Brent Craig: Communicating change
Brent Craig doesn’t buy into the notion that ignorance is bliss. Instead, he thinks that’s precisely where school nutrition programs have gone astray.
“In the absence of communication, people assume the worst,” says Craig, director of nutrition services at 57,000-student Douglas County School District in Castle Rock, Colo. During his four years at the district, Craig has used communication as the foundation to heal a troubled program.
Refocusing the program: Douglas County is an affluent district, with only 3% of its students qualifying for free or reduced-priced meals. “I have sophisticated eaters in my students,” Craig says. “We did a study two years ago and the kids eat out for dinner almost four times a week.”
Prior to Craig’s arrival in 2007, most of the students purchased à la carte items and not a reimbursable meal. “During the 2006-2007 school year we spent about $3 million with Little Debbie purchasing snack foods,” Craig says. “We’ve really changed that up. We don’t really sell any à la carte anymore. About 75% of our sales were à la carte and we’ve switched that to where we’re serving between 60% and 65% of our district reimbursable meals.”
Craig says that to get student buy-in to the reimbursable meal program he had to revamp the menus and the way food was prepared. The department is moving toward what Craig calls a “Whole Foods model” of school foodservice. “There has been a big demand from students and parents for healthier food,” Craig says. The district has a goal for 95% of all fruits and vegetables to be fresh. “The 5% is really just in case there is a freeze in Florida and we can’t get oranges or it’s too expensive,” he explains. “We are moving toward fresh meats. We just switched over to fresh ground beef instead of having that processed or precooked. We have a local commissary cook our ground beef and make it into things like sloppy Joes. Instead of having it processed through the USDA or anything like that we are doing it ourselves. There are a lot less preservatives and additives.”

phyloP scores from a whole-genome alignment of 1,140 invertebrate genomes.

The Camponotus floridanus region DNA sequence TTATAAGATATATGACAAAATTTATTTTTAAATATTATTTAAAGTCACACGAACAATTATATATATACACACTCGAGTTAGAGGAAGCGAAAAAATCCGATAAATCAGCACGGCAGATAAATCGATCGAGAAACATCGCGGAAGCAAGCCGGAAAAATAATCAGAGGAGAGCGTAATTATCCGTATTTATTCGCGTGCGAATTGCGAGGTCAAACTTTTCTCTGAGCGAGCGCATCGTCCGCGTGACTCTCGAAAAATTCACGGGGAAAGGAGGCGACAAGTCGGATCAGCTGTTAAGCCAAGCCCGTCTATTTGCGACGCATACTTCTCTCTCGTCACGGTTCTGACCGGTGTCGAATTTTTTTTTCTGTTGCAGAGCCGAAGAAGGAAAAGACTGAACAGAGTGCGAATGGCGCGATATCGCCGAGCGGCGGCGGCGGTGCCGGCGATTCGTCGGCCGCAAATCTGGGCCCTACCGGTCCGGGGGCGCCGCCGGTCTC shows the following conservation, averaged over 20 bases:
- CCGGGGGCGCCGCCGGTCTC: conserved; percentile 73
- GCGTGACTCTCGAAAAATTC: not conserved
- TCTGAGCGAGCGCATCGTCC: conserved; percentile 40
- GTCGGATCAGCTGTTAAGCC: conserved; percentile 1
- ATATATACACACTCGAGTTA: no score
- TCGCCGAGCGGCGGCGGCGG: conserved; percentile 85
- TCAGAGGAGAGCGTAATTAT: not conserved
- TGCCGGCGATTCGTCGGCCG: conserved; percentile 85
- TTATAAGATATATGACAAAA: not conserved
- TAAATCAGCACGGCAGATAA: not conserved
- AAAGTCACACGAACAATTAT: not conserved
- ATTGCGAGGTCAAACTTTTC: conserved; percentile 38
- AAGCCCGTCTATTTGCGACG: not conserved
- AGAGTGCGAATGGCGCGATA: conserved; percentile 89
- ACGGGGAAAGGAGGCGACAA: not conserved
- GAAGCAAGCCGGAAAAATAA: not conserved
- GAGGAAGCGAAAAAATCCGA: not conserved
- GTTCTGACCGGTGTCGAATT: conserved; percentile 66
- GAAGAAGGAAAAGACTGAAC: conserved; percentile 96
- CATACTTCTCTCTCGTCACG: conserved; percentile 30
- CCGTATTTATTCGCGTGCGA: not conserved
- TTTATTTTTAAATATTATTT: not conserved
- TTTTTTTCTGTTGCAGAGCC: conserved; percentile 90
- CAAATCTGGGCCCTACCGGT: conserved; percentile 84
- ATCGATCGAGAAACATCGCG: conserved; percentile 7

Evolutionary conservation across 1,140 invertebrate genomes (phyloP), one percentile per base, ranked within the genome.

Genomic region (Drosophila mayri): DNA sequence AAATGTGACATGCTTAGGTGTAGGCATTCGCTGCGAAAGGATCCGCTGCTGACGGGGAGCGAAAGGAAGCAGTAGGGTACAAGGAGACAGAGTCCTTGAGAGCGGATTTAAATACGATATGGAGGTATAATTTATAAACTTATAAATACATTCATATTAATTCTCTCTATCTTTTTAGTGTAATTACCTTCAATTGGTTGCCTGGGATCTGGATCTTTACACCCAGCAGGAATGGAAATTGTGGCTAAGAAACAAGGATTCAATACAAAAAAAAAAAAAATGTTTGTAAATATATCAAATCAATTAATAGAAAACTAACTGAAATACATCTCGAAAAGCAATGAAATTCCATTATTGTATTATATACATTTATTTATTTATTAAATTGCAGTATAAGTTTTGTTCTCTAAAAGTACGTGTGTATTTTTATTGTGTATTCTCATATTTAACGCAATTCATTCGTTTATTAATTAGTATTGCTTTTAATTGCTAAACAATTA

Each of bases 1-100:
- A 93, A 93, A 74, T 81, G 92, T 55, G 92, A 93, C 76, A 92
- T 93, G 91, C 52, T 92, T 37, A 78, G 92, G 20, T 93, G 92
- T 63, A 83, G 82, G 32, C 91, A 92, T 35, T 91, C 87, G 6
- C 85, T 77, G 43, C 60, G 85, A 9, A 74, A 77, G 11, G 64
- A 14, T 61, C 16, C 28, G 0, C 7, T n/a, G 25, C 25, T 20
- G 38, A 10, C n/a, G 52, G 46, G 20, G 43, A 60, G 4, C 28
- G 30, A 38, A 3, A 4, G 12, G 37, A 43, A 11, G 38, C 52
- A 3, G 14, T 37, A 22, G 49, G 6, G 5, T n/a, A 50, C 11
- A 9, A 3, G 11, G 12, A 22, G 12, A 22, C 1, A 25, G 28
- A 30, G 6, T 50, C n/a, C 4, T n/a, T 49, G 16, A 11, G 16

Craig also has started a Chefs Move to Schools program. Harvest bars featuring fresh produce have been added at more than 20 schools. When a new bar opens, a local chef comes to the schools to interact with the students. Area chefs also have done presentations, many focusing around local produce. For one assembly, Colorado corn was brought in and chefs taught the students about the corn. The students helped shuck the corn, which was served on the day’s lunch menu.
Bonnie Betz, chief financial officer for the district, says one of Craig’s greatest strengths is knowing his audience. “When I arrived last year I was impressed how Brent really understood the climate. Brent has a difficult situation because he has very involved parents with very high demands. He responded to them. He said that the Douglas County nutrition services department was known as the king of à la carte prior to his arrival. Brent went out and made significant changes to his operation to provide a very cost-effective, but very nutritious, lunch. I think it’s a really good leadership quality when someone understands the environment that they are working in.”
Betz says another challenge Craig faced with leadership acumen was when the district considered outsourcing the nutrition services department. “He dealt with some very difficult times with employees who were feeling unappreciated and felt that they were going to lose their jobs,” Betz says. “To try to turn around the feelings of his staff he created some culinary boot camps. He had five or six middle school sites and all of the kitchen staff would meet and volunteers from the local chefs’ association would train the staff. The excitement from everyone involved was really infectious.”
Along with better training his staff to use the fresh products, Craig built a warehouse two years ago “so that we can have better control over our food purchases and are able to get in fresh and healthy products.” Craig hopes that in the next three years the department can open a commissary at the warehouse where items will be cooked, chilled and delivered to the schools. “This will give us an added opportunity to have fresh items,” Craig says. “For instance, instead of buying chicken patties, we can take boneless, skinless chicken breasts and we can cook them, cut them and send them to the schools.”